The US, in recent times, has seen an increase in population that suffers from heart diseases, obesity, diabetes, arthritis and other such longstanding health conditions. There is also a rising need for health programs that are cost effective and help in Medicare qualifications of adults. All these factors have given birth to a new branch in fitness learning called specialized populations training.
The certification is usually structured in collaboration with healthcare experts and enables the fitness trainers to work with individuals with diverse fitness and health needs. These specialized trainers become distinguishable in the fitness industry by being able to scientifically design effective and safe preventive exercise programs for your fitness center members with unique needs.
Trainers with Special Populations Certification are professionals who use individualized approach to educate, motivate, assess, and train their clients among the special population. These include people with chronic as well as temporary health conditions. These conditions are categorized by body systems and psychological implications and involve cardiovascular, pulmonary, metabolic, immunologic, musculoskeletal, neuromuscular, cancer as well as behavioral/psychological impairments.
Special population also includes people who are not necessarily affected by disease conditions and can include women who are menopausal, pregnant or postpartum. They could also be older adults, adolescents, or children.
Visit my blog, Gym Business Insights, to read the full article and more about choosing the right trainer!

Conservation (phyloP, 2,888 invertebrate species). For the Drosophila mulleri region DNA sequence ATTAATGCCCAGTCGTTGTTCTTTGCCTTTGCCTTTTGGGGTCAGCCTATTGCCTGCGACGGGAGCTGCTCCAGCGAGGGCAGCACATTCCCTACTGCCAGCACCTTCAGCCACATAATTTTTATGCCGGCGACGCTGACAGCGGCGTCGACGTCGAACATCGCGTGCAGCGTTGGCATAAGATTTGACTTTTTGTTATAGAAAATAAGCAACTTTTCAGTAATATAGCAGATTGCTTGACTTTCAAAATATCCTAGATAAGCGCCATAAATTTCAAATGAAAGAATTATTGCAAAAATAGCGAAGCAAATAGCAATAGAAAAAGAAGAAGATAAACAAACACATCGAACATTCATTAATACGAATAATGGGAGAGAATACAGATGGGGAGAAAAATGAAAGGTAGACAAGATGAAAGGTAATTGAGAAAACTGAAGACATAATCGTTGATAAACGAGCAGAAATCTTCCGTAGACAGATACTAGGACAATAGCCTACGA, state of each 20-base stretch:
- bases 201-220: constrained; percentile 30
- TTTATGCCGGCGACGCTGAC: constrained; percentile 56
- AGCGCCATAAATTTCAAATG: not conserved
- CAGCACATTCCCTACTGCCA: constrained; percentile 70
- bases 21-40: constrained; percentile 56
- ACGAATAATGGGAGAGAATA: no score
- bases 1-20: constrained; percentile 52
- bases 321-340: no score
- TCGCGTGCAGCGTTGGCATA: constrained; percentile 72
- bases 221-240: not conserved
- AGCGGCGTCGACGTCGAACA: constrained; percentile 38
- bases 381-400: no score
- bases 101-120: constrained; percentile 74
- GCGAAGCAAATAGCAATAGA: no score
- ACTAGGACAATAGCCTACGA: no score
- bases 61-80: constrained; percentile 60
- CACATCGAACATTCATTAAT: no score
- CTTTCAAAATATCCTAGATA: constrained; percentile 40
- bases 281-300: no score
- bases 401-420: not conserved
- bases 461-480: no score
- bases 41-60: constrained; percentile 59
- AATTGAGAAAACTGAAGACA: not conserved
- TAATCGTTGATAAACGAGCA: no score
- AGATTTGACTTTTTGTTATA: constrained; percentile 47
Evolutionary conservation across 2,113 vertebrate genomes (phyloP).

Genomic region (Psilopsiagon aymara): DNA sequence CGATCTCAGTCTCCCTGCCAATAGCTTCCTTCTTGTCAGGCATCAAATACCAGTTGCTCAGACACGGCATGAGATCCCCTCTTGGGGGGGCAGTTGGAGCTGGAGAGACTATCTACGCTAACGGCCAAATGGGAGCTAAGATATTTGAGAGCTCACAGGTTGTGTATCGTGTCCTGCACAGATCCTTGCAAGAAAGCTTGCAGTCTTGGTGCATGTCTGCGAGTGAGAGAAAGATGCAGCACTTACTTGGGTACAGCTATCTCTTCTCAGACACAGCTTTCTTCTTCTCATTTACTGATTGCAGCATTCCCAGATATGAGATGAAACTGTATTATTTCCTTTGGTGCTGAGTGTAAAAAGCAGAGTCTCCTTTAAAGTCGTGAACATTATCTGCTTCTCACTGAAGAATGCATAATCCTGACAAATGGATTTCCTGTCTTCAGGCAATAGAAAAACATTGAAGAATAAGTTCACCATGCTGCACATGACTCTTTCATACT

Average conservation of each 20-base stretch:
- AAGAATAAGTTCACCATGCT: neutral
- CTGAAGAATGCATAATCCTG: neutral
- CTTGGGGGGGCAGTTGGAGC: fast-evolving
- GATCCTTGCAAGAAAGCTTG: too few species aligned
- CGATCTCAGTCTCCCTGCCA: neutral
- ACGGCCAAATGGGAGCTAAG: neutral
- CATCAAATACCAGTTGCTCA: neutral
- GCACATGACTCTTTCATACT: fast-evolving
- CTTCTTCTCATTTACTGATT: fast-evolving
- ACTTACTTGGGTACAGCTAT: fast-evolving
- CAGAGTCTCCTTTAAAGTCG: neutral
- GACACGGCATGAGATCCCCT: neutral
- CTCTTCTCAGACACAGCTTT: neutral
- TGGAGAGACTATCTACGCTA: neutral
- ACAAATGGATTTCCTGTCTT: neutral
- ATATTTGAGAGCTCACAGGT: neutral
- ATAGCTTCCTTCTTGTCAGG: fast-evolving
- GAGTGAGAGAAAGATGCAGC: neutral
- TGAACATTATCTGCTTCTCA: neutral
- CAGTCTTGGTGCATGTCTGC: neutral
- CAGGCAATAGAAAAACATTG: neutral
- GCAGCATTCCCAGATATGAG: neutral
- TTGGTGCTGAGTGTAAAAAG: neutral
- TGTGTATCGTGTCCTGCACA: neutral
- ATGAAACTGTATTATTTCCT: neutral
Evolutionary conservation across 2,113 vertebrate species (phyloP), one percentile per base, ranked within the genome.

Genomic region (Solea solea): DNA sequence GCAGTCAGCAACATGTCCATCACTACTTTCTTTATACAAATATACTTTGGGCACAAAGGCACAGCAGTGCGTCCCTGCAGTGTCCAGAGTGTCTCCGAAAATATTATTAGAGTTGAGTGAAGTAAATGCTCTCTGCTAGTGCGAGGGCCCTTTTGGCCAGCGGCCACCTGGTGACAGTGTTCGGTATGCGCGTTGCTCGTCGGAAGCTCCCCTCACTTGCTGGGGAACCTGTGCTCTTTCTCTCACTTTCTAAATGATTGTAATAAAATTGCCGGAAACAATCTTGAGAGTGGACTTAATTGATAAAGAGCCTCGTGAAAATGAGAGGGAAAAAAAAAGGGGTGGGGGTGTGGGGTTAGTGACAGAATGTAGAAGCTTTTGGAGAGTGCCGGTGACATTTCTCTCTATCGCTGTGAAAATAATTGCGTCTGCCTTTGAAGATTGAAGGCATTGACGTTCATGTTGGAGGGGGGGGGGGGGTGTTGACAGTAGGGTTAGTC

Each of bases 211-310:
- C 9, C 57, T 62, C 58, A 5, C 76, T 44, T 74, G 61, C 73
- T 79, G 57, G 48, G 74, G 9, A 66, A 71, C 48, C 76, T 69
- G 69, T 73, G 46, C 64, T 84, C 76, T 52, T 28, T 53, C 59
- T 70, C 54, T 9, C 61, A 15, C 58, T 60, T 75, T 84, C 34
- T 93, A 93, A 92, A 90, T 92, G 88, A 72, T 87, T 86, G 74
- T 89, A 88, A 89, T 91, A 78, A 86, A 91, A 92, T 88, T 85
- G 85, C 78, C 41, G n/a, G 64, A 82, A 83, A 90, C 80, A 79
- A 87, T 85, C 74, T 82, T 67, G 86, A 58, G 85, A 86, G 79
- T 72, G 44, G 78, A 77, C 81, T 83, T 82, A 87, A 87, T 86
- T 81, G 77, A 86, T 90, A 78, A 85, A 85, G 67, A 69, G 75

What makes this management system different the rest?
The management system allows the user to register completely online with releasing very limited information.
- To start your free account with us, all you have to provide is your name and a verifiable email. Once your email is verified, the program will ask you for a password and gym name. That's it! Within seconds you will be entering members and on your way to seeing more Insight into the daily production at your fitness facility!
How does Insight make money?
We offer for purchase applications including payment processing, sales tools, and 24 access security systems. All of these applications can be fully integrated and are customizable with the free management system.
Try out Insight now!
There is nothing to lose!
No one will bug you!
No one will be calling your phone!
Developing a risk management strategy for your fitness facility, health club, or personal training studio involves three basic steps:
- Identify the potential risks;
- Evaluate the severity of the potential risks;